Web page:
One of my particular topics of interest is immigration to Argentina, particularly Eastern European, Jewish or Italian immigration but also from other countries (Irish, British, or I guess just about anywhere). I’m always interested in reading personal stories of immigration to Argentina.
As I was browsing the bookstores on Corrientes yesterday, I came across a book that is a fascinating history of Italians in Argentina, appropriately named Historia de los italianos en la Argentina.
The book (almost 500 pages) is a scholarly study of the topic by Fernando Devoto, a history professor at the University of Buenos Aires who for more than 25 years has been researching Italian immigration to Argentina. Yet, the book is still very readable and informative for anyone interested in this topic.
The book starts with the early migration under Rosas but focuses on the height of Italian immigration to Argentina in the late 1800s and early 1900s. An entire chapter is devoted to the institutions of the Italians in Argentina, e.g, the mutual associations, hospitals, and clubs. There are numerous short profiles of Italian-Argentine intellectuals, scientists, and professionals that contributed to the development of Argentina. Also, a section covers the role of Italians in the Argentine left, the workers movement, and anarchism. Later chapters cover the period between the two world wars (which includes a section on fascism and Italian communities in Argentina), and the last chapter is from 1945 to the present.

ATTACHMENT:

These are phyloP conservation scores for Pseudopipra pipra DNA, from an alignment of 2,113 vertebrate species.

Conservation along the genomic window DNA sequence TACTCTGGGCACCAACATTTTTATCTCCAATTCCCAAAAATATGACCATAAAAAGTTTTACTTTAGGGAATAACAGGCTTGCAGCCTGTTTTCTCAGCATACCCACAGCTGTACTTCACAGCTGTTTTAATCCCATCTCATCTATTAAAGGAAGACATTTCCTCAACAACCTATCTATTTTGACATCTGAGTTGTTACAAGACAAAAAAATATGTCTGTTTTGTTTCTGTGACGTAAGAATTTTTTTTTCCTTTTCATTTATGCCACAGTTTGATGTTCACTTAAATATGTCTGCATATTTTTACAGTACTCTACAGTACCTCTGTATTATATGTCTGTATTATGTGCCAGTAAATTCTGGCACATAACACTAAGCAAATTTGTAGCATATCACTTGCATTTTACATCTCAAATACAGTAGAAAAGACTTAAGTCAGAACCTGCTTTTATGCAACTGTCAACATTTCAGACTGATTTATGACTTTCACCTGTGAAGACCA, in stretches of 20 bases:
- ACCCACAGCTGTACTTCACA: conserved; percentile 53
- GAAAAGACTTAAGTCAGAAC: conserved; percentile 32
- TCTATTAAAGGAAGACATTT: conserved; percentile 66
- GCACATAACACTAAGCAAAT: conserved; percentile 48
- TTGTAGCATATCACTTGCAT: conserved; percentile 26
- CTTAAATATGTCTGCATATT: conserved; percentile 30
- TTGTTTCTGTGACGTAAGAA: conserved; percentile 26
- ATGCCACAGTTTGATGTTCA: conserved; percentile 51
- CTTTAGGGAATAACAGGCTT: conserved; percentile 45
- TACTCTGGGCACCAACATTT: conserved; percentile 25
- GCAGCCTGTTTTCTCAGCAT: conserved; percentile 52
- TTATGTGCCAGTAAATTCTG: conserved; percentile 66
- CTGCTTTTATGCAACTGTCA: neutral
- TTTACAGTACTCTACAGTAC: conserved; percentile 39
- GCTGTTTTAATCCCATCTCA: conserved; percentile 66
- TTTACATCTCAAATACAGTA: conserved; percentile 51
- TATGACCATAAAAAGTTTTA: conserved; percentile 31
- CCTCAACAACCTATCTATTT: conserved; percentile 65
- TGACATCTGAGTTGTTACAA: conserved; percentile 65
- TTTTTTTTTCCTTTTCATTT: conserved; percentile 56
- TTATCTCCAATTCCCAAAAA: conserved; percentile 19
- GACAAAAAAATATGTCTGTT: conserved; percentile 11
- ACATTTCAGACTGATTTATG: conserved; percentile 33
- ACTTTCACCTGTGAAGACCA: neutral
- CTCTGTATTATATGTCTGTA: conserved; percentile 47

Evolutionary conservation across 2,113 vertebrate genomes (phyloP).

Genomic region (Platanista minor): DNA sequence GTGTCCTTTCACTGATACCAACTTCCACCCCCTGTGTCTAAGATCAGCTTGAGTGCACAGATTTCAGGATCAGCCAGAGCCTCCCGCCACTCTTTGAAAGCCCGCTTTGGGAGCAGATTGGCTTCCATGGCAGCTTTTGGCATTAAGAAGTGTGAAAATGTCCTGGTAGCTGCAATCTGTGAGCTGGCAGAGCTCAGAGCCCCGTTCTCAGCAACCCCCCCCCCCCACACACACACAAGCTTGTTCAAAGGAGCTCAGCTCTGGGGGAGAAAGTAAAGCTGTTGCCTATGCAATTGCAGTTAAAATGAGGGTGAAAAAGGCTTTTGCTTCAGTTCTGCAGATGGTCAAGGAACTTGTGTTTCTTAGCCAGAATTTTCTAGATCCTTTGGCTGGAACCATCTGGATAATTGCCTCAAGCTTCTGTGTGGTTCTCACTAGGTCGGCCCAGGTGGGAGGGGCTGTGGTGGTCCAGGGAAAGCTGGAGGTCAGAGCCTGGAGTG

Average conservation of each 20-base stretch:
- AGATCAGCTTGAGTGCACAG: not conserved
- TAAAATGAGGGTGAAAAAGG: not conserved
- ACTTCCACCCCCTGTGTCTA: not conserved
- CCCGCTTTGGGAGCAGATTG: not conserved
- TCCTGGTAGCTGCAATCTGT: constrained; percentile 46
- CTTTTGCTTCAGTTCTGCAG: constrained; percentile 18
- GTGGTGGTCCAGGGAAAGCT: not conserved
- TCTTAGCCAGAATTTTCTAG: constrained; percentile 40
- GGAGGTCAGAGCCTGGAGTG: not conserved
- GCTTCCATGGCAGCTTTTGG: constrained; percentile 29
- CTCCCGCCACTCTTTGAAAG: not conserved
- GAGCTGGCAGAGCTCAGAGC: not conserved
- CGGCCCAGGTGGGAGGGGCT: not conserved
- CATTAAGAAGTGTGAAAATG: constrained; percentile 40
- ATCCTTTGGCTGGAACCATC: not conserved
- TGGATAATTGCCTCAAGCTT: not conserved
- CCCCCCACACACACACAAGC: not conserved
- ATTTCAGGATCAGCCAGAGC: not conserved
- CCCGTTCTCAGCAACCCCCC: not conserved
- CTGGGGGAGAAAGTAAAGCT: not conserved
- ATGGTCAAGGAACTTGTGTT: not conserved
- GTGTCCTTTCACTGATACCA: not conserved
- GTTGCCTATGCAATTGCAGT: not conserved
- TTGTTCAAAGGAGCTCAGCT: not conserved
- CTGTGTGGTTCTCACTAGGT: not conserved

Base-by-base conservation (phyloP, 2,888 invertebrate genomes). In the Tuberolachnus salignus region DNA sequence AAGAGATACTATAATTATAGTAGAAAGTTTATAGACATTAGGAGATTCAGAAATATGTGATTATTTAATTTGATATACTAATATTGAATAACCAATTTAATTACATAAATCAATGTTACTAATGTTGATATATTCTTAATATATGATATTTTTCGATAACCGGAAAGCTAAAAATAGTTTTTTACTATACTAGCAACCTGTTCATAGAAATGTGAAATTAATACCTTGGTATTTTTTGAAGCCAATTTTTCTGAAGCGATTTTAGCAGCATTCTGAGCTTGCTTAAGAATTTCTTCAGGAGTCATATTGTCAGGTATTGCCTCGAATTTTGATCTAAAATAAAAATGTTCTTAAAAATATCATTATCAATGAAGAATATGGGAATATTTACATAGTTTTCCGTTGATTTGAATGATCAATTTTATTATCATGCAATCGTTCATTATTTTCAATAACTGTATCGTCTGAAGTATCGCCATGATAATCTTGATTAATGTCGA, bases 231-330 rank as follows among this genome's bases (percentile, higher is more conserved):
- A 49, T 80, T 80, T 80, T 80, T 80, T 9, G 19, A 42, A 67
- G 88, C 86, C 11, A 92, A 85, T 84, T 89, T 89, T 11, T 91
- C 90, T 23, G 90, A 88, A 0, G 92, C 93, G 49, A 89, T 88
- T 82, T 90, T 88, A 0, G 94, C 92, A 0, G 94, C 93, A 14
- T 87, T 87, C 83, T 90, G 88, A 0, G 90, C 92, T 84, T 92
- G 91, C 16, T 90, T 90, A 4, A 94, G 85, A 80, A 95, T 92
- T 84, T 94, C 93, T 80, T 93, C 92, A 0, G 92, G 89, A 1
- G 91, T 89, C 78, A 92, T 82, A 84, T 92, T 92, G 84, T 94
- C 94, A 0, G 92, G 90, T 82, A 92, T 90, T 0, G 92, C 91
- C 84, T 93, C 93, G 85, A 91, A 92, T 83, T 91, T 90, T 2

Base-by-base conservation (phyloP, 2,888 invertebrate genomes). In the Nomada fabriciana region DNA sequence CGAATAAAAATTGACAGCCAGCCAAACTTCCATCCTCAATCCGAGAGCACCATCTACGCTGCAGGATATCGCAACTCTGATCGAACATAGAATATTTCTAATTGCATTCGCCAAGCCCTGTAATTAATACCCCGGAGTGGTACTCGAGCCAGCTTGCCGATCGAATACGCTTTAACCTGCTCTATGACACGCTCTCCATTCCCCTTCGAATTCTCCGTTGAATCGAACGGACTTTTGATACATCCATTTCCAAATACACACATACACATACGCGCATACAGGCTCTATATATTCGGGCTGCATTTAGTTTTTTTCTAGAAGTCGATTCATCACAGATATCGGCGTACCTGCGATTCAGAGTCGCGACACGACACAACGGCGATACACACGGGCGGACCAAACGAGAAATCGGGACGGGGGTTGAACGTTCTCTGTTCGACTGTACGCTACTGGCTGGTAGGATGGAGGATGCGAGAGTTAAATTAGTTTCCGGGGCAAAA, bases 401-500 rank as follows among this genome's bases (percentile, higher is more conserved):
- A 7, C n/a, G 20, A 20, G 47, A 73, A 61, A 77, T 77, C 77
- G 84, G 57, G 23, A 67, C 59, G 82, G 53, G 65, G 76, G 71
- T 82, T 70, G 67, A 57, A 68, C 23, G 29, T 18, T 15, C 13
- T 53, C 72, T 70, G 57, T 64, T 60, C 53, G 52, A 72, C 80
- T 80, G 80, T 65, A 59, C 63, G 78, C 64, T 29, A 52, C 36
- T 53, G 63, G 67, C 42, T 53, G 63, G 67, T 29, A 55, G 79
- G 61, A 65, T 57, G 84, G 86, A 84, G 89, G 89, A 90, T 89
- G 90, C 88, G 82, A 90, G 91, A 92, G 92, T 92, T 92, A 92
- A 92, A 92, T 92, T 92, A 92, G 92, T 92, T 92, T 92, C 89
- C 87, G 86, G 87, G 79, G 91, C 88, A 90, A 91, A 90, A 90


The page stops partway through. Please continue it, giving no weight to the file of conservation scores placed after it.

Last night I only had time to browse through the book and read a few sections but I’m really looking forward to reading more of it. As I progress through the book, I’ll post a few bits of relevant commentary to the blog. But if you’re Argentine-Italian or interested in Argentine history, then this is a good book for your collection.